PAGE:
With the pandemic upending the wedding plans of thousands of couples in 2020, brides and grooms are getting creative, changing their ceremony and reception details to reflect a more intimate celebration.
“We’re seeing micro events for the rest of 2020 and early 2021 with an increase to back-to-normal guest sizes starting next summer,” says wedding planner and event designer Annie Lee, owner of Plannie, an online platform with event planners available by the hour, ideal for couples who don’t need a full-service package.
Micro weddings, Lee explains, are split into two categories: elopements with a handful of guests, or intimate dinner parties with around 20 guests, up to a maximum of 50. But the limited guest list doesn’t mean couples can’t plan a fabulous event that’s unforgettable.
“While many elements are being scaled back, such as a smaller band to provide background music rather than dance music, we are seizing the amazing opportunity for heightened personalization and customization that can be done only at small and intimate dinners,” says wedding and event planner Lindsay Landman of Lindsay Landman Events. “We’ve been working with couples to create a more elaborate wine pairing for the dinner, have monogrammed blankets available for each guest, and leave hand-written notes from the couple as a keepsake to make the experience feel special for everyone.”
Re-planning a wedding can bring a lot of tension to an already stressful situation, but finding a dress to wear shouldn’t have to be.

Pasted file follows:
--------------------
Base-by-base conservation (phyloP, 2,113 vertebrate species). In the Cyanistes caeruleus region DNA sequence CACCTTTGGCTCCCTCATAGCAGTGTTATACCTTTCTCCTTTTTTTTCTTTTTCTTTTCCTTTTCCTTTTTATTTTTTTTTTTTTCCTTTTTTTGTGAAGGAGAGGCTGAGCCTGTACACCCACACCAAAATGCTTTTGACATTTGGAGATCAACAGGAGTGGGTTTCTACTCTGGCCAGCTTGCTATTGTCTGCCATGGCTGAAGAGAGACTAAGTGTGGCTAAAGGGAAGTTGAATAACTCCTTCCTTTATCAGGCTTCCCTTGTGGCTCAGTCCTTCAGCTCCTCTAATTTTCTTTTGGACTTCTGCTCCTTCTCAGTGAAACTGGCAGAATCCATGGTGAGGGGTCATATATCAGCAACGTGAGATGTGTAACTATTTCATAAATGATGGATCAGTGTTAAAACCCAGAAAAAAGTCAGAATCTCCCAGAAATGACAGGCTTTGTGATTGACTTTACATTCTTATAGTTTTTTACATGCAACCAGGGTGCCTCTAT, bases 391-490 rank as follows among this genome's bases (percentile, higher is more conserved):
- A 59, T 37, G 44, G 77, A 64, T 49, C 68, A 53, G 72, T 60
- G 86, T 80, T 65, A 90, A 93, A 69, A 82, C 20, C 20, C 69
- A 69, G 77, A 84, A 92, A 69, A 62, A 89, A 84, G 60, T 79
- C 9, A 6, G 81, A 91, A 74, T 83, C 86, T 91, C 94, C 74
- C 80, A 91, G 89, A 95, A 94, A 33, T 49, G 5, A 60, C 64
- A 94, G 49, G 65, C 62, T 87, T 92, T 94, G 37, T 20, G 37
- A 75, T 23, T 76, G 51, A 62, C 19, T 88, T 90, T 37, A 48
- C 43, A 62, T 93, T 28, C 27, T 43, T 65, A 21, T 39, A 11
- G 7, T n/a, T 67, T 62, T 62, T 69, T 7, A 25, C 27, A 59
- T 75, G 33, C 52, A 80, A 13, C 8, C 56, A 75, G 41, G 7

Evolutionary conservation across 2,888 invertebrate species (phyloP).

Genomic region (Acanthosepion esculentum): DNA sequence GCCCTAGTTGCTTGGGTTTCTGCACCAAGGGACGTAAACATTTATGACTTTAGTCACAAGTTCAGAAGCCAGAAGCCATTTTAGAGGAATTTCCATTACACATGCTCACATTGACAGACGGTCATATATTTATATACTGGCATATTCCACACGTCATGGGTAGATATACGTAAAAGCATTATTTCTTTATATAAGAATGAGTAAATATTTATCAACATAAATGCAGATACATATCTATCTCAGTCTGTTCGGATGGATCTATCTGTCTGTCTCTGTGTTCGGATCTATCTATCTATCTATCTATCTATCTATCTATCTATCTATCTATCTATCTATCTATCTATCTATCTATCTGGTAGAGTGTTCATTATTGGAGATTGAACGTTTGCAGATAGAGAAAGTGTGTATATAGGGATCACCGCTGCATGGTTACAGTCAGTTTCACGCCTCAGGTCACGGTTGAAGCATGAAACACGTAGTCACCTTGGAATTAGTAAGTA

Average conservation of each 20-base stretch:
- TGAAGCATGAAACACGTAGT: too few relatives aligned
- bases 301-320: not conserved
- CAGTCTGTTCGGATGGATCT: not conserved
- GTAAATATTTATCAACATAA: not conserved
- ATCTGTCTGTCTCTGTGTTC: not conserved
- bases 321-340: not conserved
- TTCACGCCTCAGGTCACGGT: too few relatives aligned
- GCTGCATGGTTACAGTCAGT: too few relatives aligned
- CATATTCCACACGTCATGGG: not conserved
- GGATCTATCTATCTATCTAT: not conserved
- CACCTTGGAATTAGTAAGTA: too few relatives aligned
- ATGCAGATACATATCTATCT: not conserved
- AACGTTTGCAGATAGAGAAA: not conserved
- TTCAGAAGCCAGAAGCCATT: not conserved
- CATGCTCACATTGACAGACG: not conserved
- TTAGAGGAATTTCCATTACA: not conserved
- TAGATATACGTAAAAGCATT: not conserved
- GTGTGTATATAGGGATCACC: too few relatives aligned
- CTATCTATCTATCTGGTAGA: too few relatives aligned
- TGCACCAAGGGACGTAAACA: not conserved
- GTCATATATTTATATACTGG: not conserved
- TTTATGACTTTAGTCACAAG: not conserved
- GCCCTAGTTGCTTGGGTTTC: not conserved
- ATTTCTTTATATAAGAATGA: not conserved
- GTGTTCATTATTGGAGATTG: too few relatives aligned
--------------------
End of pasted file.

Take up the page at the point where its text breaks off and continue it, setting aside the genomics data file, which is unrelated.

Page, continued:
“While some brides who have already purchased their wedding dress have chosen to wear them, brides who haven’t are looking for something chic and simpler to go with the times,” explains bridal fashion stylist Julie Sabatino, owner of the Stylish Bride.
While micro wedding dresses may be more understated, they still allow a bride to let her personal style shine through the silhouette, fabric and embellishments. Illusion fabrics encrusted in crystals or beads can add a bit of glamour, embroidered florals complement a backyard or garden setting, and for civil services, separates can be quite elegant.
“I’ve seen a tremendous increase in more sleek, close-to-the-body styles, with detachable dramatic sleeves or Watteau trains, which keep the romantic feeling but with a slimmer gown,” shares Mark Ingram, the owner of Mark Ingram Atelier. “With these smaller weddings, all the details become more special and curated, to give their guests a very special experience, and one that lasts a lifetime for them as well.”
Bridal salons are ensuring that the shopping experience follows health and safety guidelines but is still memorable. “During the state’s order to close all nonessential businesses we reconfigured the layout of the salon to add Plexiglas dividers and hand sanitizers to high touch-point areas,” explains Jennette Kruszka, director of marketing and public relations at Kleinfeld Bridal in Chelsea. “We also cut our capacity limitations in half, are limiting the number of people a bride can bring with her to two, and created a dress sanitation station so every dress tried on is sanitized in between appointments.”
Several salons are offering virtual appointments, as well as speaking with sales consultants in advance. David’s Bridal, with several stores in the tri-state area, partnered with Vertebrae to enable brides and bridesmaids to see life-size digital images of what a dress would look like on them.
“We took the opportunity to reimagine the experience and help bring excitement to shoppers at home,” says Lizzy Ellingson, chief digital experience officer at David’s Bridal. “The renderings, in fine detail, help women narrow down options and buy online, which is something we know brides are becoming more comfortable with every day.”